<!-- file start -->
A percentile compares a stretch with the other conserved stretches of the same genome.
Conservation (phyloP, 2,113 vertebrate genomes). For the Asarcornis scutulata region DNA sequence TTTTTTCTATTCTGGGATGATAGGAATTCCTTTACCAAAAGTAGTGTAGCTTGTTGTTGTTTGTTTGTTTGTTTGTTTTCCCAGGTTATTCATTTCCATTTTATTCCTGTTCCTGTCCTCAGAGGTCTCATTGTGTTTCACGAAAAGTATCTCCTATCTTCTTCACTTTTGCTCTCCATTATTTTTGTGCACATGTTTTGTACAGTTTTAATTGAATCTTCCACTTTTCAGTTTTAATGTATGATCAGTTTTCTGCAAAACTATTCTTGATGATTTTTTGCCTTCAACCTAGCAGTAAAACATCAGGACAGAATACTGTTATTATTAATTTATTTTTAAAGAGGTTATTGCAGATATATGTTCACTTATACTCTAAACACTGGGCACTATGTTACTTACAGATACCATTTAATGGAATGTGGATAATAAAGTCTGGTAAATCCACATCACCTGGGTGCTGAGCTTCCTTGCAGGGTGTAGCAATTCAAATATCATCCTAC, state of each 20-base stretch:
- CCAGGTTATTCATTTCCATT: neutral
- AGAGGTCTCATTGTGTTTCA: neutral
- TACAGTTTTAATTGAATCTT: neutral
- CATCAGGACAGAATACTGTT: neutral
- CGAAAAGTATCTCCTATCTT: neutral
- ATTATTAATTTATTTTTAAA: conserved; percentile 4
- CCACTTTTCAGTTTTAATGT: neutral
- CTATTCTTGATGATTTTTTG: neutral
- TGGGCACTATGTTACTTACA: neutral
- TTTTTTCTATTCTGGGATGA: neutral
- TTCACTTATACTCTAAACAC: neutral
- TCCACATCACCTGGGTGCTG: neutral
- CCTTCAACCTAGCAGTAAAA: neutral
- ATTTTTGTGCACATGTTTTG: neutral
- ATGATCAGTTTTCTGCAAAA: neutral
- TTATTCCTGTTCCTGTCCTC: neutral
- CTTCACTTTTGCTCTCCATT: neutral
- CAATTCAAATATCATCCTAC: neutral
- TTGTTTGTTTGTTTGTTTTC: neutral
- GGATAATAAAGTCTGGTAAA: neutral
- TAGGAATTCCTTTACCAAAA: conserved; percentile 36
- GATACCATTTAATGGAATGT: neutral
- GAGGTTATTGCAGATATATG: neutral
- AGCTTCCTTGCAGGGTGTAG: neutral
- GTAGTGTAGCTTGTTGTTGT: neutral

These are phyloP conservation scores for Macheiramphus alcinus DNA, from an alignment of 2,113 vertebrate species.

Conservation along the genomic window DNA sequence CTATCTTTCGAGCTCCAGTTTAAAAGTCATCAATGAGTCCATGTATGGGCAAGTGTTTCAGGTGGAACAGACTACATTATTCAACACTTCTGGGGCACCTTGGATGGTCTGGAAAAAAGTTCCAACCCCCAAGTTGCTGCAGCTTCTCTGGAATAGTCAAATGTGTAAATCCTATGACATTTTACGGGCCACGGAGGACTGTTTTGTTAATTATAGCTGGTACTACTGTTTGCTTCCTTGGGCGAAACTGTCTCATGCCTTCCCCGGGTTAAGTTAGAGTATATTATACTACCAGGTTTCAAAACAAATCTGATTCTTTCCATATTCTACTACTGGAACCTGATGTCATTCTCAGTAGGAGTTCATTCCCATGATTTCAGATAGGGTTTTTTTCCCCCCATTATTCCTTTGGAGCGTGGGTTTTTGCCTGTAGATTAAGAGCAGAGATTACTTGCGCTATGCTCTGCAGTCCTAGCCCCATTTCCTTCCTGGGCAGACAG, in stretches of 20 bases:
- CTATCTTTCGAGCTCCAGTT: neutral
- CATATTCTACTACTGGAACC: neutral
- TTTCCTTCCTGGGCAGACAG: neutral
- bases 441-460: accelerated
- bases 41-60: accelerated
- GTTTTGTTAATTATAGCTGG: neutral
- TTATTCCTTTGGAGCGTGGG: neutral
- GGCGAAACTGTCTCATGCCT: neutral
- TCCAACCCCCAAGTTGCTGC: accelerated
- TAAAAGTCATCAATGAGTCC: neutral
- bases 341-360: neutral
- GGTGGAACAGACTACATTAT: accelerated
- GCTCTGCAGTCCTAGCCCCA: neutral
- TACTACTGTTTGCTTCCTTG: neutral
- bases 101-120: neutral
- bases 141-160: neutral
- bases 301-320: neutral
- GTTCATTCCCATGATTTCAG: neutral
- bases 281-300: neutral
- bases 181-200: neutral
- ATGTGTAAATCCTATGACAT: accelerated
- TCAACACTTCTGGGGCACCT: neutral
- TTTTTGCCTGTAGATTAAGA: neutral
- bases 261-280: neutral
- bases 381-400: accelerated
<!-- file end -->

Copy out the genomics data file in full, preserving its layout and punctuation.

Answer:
A percentile compares a stretch with the other conserved stretches of the same genome.
Conservation (phyloP, 2,113 vertebrate genomes). For the Asarcornis scutulata region DNA sequence TTTTTTCTATTCTGGGATGATAGGAATTCCTTTACCAAAAGTAGTGTAGCTTGTTGTTGTTTGTTTGTTTGTTTGTTTTCCCAGGTTATTCATTTCCATTTTATTCCTGTTCCTGTCCTCAGAGGTCTCATTGTGTTTCACGAAAAGTATCTCCTATCTTCTTCACTTTTGCTCTCCATTATTTTTGTGCACATGTTTTGTACAGTTTTAATTGAATCTTCCACTTTTCAGTTTTAATGTATGATCAGTTTTCTGCAAAACTATTCTTGATGATTTTTTGCCTTCAACCTAGCAGTAAAACATCAGGACAGAATACTGTTATTATTAATTTATTTTTAAAGAGGTTATTGCAGATATATGTTCACTTATACTCTAAACACTGGGCACTATGTTACTTACAGATACCATTTAATGGAATGTGGATAATAAAGTCTGGTAAATCCACATCACCTGGGTGCTGAGCTTCCTTGCAGGGTGTAGCAATTCAAATATCATCCTAC, state of each 20-base stretch:
- CCAGGTTATTCATTTCCATT: neutral
- AGAGGTCTCATTGTGTTTCA: neutral
- TACAGTTTTAATTGAATCTT: neutral
- CATCAGGACAGAATACTGTT: neutral
- CGAAAAGTATCTCCTATCTT: neutral
- ATTATTAATTTATTTTTAAA: conserved; percentile 4
- CCACTTTTCAGTTTTAATGT: neutral
- CTATTCTTGATGATTTTTTG: neutral
- TGGGCACTATGTTACTTACA: neutral
- TTTTTTCTATTCTGGGATGA: neutral
- TTCACTTATACTCTAAACAC: neutral
- TCCACATCACCTGGGTGCTG: neutral
- CCTTCAACCTAGCAGTAAAA: neutral
- ATTTTTGTGCACATGTTTTG: neutral
- ATGATCAGTTTTCTGCAAAA: neutral
- TTATTCCTGTTCCTGTCCTC: neutral
- CTTCACTTTTGCTCTCCATT: neutral
- CAATTCAAATATCATCCTAC: neutral
- TTGTTTGTTTGTTTGTTTTC: neutral
- GGATAATAAAGTCTGGTAAA: neutral
- TAGGAATTCCTTTACCAAAA: conserved; percentile 36
- GATACCATTTAATGGAATGT: neutral
- GAGGTTATTGCAGATATATG: neutral
- AGCTTCCTTGCAGGGTGTAG: neutral
- GTAGTGTAGCTTGTTGTTGT: neutral

These are phyloP conservation scores for Macheiramphus alcinus DNA, from an alignment of 2,113 vertebrate species.

Conservation along the genomic window DNA sequence CTATCTTTCGAGCTCCAGTTTAAAAGTCATCAATGAGTCCATGTATGGGCAAGTGTTTCAGGTGGAACAGACTACATTATTCAACACTTCTGGGGCACCTTGGATGGTCTGGAAAAAAGTTCCAACCCCCAAGTTGCTGCAGCTTCTCTGGAATAGTCAAATGTGTAAATCCTATGACATTTTACGGGCCACGGAGGACTGTTTTGTTAATTATAGCTGGTACTACTGTTTGCTTCCTTGGGCGAAACTGTCTCATGCCTTCCCCGGGTTAAGTTAGAGTATATTATACTACCAGGTTTCAAAACAAATCTGATTCTTTCCATATTCTACTACTGGAACCTGATGTCATTCTCAGTAGGAGTTCATTCCCATGATTTCAGATAGGGTTTTTTTCCCCCCATTATTCCTTTGGAGCGTGGGTTTTTGCCTGTAGATTAAGAGCAGAGATTACTTGCGCTATGCTCTGCAGTCCTAGCCCCATTTCCTTCCTGGGCAGACAG, in stretches of 20 bases:
- CTATCTTTCGAGCTCCAGTT: neutral
- CATATTCTACTACTGGAACC: neutral
- TTTCCTTCCTGGGCAGACAG: neutral
- bases 441-460: accelerated
- bases 41-60: accelerated
- GTTTTGTTAATTATAGCTGG: neutral
- TTATTCCTTTGGAGCGTGGG: neutral
- GGCGAAACTGTCTCATGCCT: neutral
- TCCAACCCCCAAGTTGCTGC: accelerated
- TAAAAGTCATCAATGAGTCC: neutral
- bases 341-360: neutral
- GGTGGAACAGACTACATTAT: accelerated
- GCTCTGCAGTCCTAGCCCCA: neutral
- TACTACTGTTTGCTTCCTTG: neutral
- bases 101-120: neutral
- bases 141-160: neutral
- bases 301-320: neutral
- GTTCATTCCCATGATTTCAG: neutral
- bases 281-300: neutral
- bases 181-200: neutral
- ATGTGTAAATCCTATGACAT: accelerated
- TCAACACTTCTGGGGCACCT: neutral
- TTTTTGCCTGTAGATTAAGA: neutral
- bases 261-280: neutral
- bases 381-400: accelerated